Mortality and Causes of Death in a National Sample of Diabetic Patients in Taiwan

  1. Chin-Hsiao Tseng, MD, PHD
  1. From the Department of Internal Medicine, Division of Endocrinology and Metabolism, National Taiwan University Hospital, Taipei, Taiwan; the National Taiwan University College of Medicine, Taipei, Taiwan; and the Division of Environmental Health and Occupational Medicine, National Health Research Institutes, Taipei, Taiwan
  1. Address correspondence and reprint requests to Chin-Hsiao Tseng, MD, PhD, Department of Internal Medicine, National Taiwan University Hospital, No. 7 Chung-Shan South Rd., Taipei, Taiwan. E-mail: ccktsh{at}ms6.hinet.net

Abstract

OBJECTIVE—To determine the mortality rate, causes of death, and standardized mortality ratio (SMR) in Taiwanese diabetic patients.

RESEARCH DESIGN AND METHODS—A cohort of 256,036 diabetic patients (118,855 men and 137,181 women, aged 61.2 ± 15.2 years) using the National Health Insurance were assembled during the years 1995–1998 and followed up to the end of 2001. Deaths were verified by indexing to the National Register of Deaths. Underlying causes of death were determined from death certificates coded according to the ninth revision of the International Classification of Diseases. The general population of Taiwan was used as reference for SMR calculation.

RESULTS—With a total of 1,124,348.4 person-years of follow-up, 43,888 patients died and the crude mortality rate was 39.0/1,000 person-years. Mortality rates increased with age, and diabetic men had a significantly higher risk of death than women. However, mortality rate ratio for men versus women attenuated with increasing age. The overall SMR was 1.63 (1.62–1.65), and SMRs also attenuated in the elderly. Causes of death ascribed to diabetes; cancer; cardiopulmonary disease; stroke; disease of arteries, arterioles, and capillaries; nephropathy; infection; digestive diseases; accidents; and suicide were 28.8, 18.5, 9.0, 10.5, 0.3, 4.8, 6.4, 7.9, 3.2, and 0.8%, respectively.

CONCLUSIONS—Approximately 71.2% of the diabetes-related deaths would not be ascribed to diabetes on death certificates in Taiwan. The diabetic men have higher risk of dying than women, and diabetic patients have excess mortality when compared with the general population. For underlying causes of death not listed as diabetes, total cardiovascular death, including cardiopulmonary disease, stroke, and disease of arteries, arterioles, and capillaries, is the most common cause of death, followed by cancer.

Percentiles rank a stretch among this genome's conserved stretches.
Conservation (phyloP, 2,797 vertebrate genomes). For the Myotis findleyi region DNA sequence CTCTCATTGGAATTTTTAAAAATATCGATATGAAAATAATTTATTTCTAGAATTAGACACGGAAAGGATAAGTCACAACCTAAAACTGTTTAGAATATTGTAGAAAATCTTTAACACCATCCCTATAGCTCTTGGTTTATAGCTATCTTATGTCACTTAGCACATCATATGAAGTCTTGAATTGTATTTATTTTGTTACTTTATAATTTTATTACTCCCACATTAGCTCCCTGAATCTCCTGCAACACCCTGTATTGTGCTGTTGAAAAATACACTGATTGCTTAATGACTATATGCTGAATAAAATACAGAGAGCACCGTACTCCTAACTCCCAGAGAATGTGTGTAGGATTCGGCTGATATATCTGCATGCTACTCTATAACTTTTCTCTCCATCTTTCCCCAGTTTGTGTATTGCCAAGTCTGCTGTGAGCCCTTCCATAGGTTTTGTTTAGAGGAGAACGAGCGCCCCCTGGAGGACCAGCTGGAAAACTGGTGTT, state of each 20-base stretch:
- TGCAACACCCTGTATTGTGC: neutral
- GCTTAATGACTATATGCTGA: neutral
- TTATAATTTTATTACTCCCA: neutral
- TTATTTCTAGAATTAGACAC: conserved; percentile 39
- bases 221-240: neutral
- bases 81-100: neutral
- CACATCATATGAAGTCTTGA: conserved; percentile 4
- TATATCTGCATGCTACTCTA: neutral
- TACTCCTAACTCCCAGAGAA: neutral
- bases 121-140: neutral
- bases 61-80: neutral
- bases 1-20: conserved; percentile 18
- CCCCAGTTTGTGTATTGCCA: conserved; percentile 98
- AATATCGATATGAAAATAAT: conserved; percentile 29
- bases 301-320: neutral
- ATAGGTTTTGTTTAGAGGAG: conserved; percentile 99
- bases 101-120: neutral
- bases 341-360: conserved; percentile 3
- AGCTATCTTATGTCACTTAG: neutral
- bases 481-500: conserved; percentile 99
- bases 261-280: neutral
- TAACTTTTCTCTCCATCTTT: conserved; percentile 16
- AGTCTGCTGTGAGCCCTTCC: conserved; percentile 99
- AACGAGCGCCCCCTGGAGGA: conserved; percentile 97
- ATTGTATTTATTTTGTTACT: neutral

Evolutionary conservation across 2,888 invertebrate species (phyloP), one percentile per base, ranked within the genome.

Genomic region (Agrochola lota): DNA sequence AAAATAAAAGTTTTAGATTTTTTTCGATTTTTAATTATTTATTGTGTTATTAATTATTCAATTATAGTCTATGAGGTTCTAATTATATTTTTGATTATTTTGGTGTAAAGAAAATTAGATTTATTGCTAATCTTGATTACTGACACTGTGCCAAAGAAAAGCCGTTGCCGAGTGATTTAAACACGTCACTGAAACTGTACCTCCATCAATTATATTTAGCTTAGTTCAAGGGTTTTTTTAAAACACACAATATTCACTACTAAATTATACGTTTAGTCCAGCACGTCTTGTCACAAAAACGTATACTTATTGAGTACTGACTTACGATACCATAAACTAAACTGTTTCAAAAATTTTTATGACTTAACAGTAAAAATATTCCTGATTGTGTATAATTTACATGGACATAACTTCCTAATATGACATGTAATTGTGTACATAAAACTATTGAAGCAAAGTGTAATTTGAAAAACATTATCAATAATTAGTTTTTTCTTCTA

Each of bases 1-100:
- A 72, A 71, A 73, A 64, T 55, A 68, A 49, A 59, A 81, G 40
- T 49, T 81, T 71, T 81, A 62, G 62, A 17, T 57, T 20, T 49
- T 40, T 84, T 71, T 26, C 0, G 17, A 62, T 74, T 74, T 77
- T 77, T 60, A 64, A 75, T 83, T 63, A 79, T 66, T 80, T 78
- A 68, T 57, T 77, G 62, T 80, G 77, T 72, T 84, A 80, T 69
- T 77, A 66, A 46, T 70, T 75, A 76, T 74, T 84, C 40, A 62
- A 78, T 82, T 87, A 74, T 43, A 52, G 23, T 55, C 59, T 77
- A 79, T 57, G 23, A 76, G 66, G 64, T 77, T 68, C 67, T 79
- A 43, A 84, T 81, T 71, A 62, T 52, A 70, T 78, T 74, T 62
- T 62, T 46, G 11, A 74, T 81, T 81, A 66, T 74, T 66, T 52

Although diabetic patients have an excess risk of mortality in other races and ethnic groups (17), data on diabetes-related mortality are limited in Taiwan. A study using data of vital statistics demonstrated that mortality ascribed to diabetes has increased 6.3-fold from 1960 to 1988 in Taiwan (8). Because diabetes is rarely mentioned as a cause of death on the death certificates of diabetic patients (1,4,9,10), vital statistics unavoidably underestimate the impact of diabetes-related death. Longitudinal follow-up of a cohort of diabetic patients will surely provide more information than using the data of vital statistics. Chen et al. (11) followed a cohort of 766 diabetic patients attending a general hospital in Taipei City for a median of 3.5 years and analyzed the mortality rate and causes of death of the cohort. However, patients from a single general hospital were highly selective, and the small number of deaths (131 cases) in the study of Chen et al. (11) made the estimate unreliable. Therefore, the purpose of this study was 1) to determine the mortality rate and causes of death in a national sample of known diabetic patients covered by the National Health Insurance (NHI) in Taiwan and 2) to assess standardized mortality ratios (SMRs) compared with the general population.